Boxer Mastiffs are easy to groom overall but generally shed in large amounts, which is why you should schedule days that you thoroughly brush their fur. Daily brushing is essential even for your short hair because it eliminates and lessens dirt accumulation as well as hair accumulation in the house.
Make sure to eliminate any “doggy smell” by bathing your hybrid but don’t overdo it because it may cause dryness and overproduction of oils. Don’t forget to clean their ears and brush their teeth as well.
Ear and teeth hygiene should be an everyday priority to avoid dirt and bacterial accumulation in the ears and cavities or tartar, which could lead to infections in the future. Chewables are okay, but they don’t entirely replace the purpose of brushing.
Boxer Crossed With Mastiff Health Problems
A hybrid will generally manifest all good traits from the parent breeds, but it doesn’t mean there are no health concerns you should take note of and check. Some of the conditions to take note of are:
- Hip Dysplasia: This is a genetic disease wherein there is an abnormal formation of the hip socket, which causes immense pain for the dog. If left untreated may cause crippling and painful arthritis of the joints.
- Gastric Torsion: Also known as Gastric Dilatation-Volvulus or Gastric Dilation. Due to excessive gastric content, the stomach of the dog becomes overstretched. It may cause severe pain when moving.
- Ectropion: This condition is more common in Mastiffs. The lower eyelids appear droopy due to an abnormality and may result in conjunctivitis or keratitis.
Always make sure to visit the vet even when your boxer mastiff mix doesn’t show any signs or symptoms to ensure that they are 100% healthy and thriving. Ask for vitamins or supplements that can significantly improve your dog’s health.
Mastiff Crossed With Boxer Food Requirements
Always prioritize your Boxer Mastiffs food to ensure that they live a long and healthy life. Although large, their lifespan is not as long compared to others, that’s why taking note of what you feed them is essential. If you have the extra time, plan a specific diet according to the breed’s needs.
Your hybrid will grow to be a large dog, so it’s easy to overlook the amount of food you’re going to give. Make sure you make arrangements with members of the family to ensure an adequately measured amount of food for your puppy. Treats are advisable but don’t give them too much. Choose gifts that have low calories instead, so that obesity is avoidable.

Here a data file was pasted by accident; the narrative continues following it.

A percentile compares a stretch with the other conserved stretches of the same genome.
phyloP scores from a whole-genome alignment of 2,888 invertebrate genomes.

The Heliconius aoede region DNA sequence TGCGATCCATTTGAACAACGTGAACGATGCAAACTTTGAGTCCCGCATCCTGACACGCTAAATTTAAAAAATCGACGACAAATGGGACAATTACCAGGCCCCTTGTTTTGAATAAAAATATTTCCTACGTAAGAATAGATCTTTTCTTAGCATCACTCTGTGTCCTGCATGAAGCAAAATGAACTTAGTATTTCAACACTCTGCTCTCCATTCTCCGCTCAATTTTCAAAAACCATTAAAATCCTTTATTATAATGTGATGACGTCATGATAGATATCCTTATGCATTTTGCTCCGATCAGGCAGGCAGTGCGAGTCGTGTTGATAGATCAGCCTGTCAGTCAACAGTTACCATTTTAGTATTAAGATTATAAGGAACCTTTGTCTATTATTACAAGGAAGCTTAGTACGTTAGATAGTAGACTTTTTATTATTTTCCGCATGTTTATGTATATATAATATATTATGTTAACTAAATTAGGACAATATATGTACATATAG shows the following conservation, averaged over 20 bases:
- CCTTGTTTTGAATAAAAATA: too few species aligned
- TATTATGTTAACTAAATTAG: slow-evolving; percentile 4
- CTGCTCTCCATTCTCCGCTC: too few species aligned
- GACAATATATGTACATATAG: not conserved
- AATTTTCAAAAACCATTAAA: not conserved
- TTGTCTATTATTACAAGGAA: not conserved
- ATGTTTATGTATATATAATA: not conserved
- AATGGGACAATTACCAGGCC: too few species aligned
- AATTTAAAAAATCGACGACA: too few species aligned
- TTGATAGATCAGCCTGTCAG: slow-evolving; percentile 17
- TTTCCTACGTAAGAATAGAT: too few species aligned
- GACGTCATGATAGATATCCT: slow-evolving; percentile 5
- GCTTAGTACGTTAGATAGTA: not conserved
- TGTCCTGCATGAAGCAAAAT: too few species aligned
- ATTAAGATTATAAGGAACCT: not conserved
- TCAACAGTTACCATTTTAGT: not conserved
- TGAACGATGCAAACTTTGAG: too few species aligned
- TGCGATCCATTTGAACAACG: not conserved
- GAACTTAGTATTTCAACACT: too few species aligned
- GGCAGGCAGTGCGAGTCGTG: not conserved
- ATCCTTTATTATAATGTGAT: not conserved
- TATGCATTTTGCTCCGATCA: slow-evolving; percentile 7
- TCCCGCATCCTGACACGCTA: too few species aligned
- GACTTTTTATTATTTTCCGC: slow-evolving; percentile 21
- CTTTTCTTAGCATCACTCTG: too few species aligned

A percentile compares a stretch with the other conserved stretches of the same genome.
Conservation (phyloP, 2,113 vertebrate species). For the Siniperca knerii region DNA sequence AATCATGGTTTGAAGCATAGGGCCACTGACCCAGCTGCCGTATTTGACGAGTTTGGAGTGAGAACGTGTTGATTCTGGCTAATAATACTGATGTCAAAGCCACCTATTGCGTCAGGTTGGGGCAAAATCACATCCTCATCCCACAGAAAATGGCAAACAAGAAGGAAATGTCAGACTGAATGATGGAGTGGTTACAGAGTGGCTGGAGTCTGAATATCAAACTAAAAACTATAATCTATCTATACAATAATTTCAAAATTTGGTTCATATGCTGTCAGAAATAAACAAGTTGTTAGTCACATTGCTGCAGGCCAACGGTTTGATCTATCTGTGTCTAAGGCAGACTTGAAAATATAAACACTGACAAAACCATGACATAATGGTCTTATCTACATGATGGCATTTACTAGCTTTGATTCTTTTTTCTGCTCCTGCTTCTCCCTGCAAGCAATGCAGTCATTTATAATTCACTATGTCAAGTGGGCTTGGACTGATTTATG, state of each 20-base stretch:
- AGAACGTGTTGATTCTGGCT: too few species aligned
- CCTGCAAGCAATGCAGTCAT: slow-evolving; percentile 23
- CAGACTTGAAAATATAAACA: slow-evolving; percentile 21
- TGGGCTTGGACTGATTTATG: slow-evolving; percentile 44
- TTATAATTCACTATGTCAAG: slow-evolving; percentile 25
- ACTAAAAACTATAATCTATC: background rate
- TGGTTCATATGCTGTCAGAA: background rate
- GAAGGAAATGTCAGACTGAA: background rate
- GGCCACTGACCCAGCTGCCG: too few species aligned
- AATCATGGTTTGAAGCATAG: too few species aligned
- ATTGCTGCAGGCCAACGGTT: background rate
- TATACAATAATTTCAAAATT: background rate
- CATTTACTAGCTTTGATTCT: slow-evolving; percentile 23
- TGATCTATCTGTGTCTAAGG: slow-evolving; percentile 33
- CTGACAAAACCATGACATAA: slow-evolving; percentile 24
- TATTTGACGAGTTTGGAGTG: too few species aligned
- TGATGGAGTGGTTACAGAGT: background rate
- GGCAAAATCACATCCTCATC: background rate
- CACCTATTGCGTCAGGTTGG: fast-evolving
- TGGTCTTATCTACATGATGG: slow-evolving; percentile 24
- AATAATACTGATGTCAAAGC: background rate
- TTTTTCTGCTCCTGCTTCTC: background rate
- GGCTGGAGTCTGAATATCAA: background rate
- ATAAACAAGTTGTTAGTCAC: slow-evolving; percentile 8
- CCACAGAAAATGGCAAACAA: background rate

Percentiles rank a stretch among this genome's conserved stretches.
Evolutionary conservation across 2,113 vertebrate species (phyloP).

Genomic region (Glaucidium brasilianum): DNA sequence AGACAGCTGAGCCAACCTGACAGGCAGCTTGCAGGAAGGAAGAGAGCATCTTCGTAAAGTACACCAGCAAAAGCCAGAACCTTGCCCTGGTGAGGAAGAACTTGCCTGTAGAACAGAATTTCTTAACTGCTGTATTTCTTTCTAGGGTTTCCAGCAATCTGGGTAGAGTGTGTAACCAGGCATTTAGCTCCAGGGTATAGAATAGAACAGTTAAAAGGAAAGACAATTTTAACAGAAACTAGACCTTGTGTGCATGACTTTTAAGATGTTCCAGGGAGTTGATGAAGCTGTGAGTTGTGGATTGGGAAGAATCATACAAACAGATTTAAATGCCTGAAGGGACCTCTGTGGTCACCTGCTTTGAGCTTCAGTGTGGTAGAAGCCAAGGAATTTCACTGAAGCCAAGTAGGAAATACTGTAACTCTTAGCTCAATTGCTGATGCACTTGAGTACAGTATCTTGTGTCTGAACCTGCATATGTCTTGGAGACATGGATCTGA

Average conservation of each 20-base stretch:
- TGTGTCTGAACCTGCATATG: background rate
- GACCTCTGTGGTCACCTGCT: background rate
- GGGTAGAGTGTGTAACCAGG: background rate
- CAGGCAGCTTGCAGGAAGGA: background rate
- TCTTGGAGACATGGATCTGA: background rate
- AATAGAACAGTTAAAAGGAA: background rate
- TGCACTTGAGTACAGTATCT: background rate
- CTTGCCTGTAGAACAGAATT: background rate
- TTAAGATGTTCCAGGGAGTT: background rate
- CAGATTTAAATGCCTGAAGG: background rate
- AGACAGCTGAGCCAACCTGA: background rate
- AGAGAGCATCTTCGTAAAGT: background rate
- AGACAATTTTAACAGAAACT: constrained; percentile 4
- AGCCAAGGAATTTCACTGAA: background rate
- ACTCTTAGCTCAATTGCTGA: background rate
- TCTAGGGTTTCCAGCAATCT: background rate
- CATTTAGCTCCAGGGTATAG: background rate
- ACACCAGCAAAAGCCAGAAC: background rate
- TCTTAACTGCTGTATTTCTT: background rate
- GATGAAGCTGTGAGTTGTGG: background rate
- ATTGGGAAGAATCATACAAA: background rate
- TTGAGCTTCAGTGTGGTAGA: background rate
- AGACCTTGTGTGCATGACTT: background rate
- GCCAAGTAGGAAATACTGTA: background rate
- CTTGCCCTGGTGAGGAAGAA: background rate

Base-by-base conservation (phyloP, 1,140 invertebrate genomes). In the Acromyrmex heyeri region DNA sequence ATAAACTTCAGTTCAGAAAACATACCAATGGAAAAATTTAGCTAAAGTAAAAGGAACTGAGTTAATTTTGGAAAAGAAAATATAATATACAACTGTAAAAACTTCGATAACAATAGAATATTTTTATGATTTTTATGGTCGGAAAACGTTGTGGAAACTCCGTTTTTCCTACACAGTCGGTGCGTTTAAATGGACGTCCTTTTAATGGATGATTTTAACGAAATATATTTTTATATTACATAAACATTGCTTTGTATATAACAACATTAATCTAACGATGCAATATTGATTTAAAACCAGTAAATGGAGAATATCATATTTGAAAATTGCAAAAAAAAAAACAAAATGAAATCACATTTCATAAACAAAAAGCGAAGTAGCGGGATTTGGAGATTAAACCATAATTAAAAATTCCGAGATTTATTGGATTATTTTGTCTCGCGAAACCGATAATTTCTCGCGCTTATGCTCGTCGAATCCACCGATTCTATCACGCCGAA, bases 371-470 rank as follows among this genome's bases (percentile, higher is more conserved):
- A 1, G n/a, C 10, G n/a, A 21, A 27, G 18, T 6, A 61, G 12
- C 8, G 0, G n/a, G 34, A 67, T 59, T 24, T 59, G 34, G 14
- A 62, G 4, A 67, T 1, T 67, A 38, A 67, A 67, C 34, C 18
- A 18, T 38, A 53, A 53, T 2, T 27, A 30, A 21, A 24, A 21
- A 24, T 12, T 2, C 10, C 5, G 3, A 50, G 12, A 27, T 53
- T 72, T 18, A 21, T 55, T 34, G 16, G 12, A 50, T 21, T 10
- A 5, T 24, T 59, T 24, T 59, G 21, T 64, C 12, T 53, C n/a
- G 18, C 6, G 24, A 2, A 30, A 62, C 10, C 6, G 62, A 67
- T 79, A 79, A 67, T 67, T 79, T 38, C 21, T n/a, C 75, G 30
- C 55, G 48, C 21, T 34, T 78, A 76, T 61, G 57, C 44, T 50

The best choice of food would be those that are rich in protein for proper muscle building and repairing. Protein can be obtained through dog food alone, or you could ask your local vet for additional snacks and supplements.
You can find protein in meat such as chicken, lamb, fish, and beef. Meat meals are concentrated forms sans the moisture but offer the same amount of protein as well. Fats are essential for eye and brain development because of the rich sources of Omega-3 Fatty acids. Chicken meat and fish oil are excellent sources.
Avoid giving your Boxmas foods rich in common allergens such as corn, soy, dairy, wheat, and potatoes. Also refrain from giving any food coloring, as these may compromise the immune system. Never give them table food because it might cause different allergic reactions ranging from skin allergies to difficulty in breathing. If continued for a long time, table food can affect your hybrid’s overall health and lead to certain heart diseases.
To give your Boxer crossed with Mastiff better nutrition, check the following high quality and nutrient-packed dog food available on the market:
- Fromm Large Breed Puppy Gold Formula: This is a brand that ensures there are no allergens or irritants included. Specially formulated for puppies who are known to grow over fifty pounds, protein and fat levels are moderately incorporated. DHA-rich salmon oil is a bonus for brain and eye development.
- Taste Of The Wild High Prairie Puppy Formula: To ensure your hybrid’s proper growth and muscle development, this brand focuses on the elevation of protein constituents coming from lamb, chicken, and buffalo meals. There are additional vitamins and antioxidants as well as a grain-free formula.
- Canidae- Life Stages Large Breed Puppy: This formula is for owners who wish to keep their Boxer Mastiffs slim. Protein and fat levels are lower compared to different brands in the market but still packed with needed nutrients and vitamins to ensure proper growth and development.
- Royal Canin Boxer Adult Dry Food: This product boasts of high-quality proteins and nutrients, as well as the incorporation of L-carnitine. This combination helps your Mastiff mixed with Boxer maintain its overall built, burn fat efficiently, and avoid obesity.
- Orijen Puppy Large: The ingredients are fresh and high in protein. It consists of chicken and turkey, as well as fish. Ensure your dog’s protein levels with the rich and variable sources this product has to offer.
Your dog may be big or small, but you need to keep it happy and healthy all the time. Never give them the worst dry dog food that is low in nutrients and filled with by-products, and opt for best dry dog food instead. You won’t go wrong if you start with Wellness Core Dog Food, Dog For Dog Food, and Nutra Thrive dog food supplement — they all live up to their amazing reputations.
Your stunning mixed heartthrob carries the genes of their super-gorgeous and incredibly different parents. But that means that you are in luck as you can offer your little charmer both the best dry dog food for small dogs and the best large breed dry dog food. Let them have a final say in which kibble they nibble. If their choice is unlike anything they’ve eaten before, you will want to consult with their vet and verify if that particular food is truly the right choice for your pooch!
Boxer Mastiffs Exercise Requirements
Your hybrid came from two lean and muscular breeds that have a slim built, so it’s best to help them maintain their weight and let them serve their original purpose: to watch, guard, and protect. It’s essential to invest in equipment that enhances your hybrid’s mental capacity as well as the physical aspect.